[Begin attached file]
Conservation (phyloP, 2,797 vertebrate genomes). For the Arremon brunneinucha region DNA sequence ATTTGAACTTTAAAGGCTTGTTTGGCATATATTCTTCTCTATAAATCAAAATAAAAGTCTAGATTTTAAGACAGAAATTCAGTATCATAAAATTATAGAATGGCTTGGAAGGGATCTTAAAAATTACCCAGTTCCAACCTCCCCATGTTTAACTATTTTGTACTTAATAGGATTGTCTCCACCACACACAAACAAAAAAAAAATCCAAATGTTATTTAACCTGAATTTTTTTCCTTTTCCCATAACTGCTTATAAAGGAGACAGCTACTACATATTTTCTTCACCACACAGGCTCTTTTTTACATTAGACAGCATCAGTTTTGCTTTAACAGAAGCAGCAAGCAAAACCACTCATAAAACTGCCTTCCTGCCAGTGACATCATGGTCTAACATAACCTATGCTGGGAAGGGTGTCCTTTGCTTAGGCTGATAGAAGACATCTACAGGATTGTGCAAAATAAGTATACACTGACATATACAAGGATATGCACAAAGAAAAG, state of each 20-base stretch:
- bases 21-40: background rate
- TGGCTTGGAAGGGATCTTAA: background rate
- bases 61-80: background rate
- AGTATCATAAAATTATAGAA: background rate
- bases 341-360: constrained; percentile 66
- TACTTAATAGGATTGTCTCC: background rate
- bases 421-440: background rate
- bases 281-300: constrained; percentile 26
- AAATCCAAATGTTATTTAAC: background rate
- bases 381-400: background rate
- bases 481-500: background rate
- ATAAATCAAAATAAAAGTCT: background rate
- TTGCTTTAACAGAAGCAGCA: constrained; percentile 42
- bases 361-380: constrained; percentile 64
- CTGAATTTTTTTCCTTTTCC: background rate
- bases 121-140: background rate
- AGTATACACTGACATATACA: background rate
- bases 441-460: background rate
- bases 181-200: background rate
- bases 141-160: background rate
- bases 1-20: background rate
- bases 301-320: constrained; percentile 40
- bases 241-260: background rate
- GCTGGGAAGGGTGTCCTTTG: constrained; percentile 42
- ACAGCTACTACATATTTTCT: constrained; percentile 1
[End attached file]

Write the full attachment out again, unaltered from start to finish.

Conservation (phyloP, 2,797 vertebrate genomes). For the Arremon brunneinucha region DNA sequence ATTTGAACTTTAAAGGCTTGTTTGGCATATATTCTTCTCTATAAATCAAAATAAAAGTCTAGATTTTAAGACAGAAATTCAGTATCATAAAATTATAGAATGGCTTGGAAGGGATCTTAAAAATTACCCAGTTCCAACCTCCCCATGTTTAACTATTTTGTACTTAATAGGATTGTCTCCACCACACACAAACAAAAAAAAAATCCAAATGTTATTTAACCTGAATTTTTTTCCTTTTCCCATAACTGCTTATAAAGGAGACAGCTACTACATATTTTCTTCACCACACAGGCTCTTTTTTACATTAGACAGCATCAGTTTTGCTTTAACAGAAGCAGCAAGCAAAACCACTCATAAAACTGCCTTCCTGCCAGTGACATCATGGTCTAACATAACCTATGCTGGGAAGGGTGTCCTTTGCTTAGGCTGATAGAAGACATCTACAGGATTGTGCAAAATAAGTATACACTGACATATACAAGGATATGCACAAAGAAAAG, state of each 20-base stretch:
- bases 21-40: background rate
- TGGCTTGGAAGGGATCTTAA: background rate
- bases 61-80: background rate
- AGTATCATAAAATTATAGAA: background rate
- bases 341-360: constrained; percentile 66
- TACTTAATAGGATTGTCTCC: background rate
- bases 421-440: background rate
- bases 281-300: constrained; percentile 26
- AAATCCAAATGTTATTTAAC: background rate
- bases 381-400: background rate
- bases 481-500: background rate
- ATAAATCAAAATAAAAGTCT: background rate
- TTGCTTTAACAGAAGCAGCA: constrained; percentile 42
- bases 361-380: constrained; percentile 64
- CTGAATTTTTTTCCTTTTCC: background rate
- bases 121-140: background rate
- AGTATACACTGACATATACA: background rate
- bases 441-460: background rate
- bases 181-200: background rate
- bases 141-160: background rate
- bases 1-20: background rate
- bases 301-320: constrained; percentile 40
- bases 241-260: background rate
- GCTGGGAAGGGTGTCCTTTG: constrained; percentile 42
- ACAGCTACTACATATTTTCT: constrained; percentile 1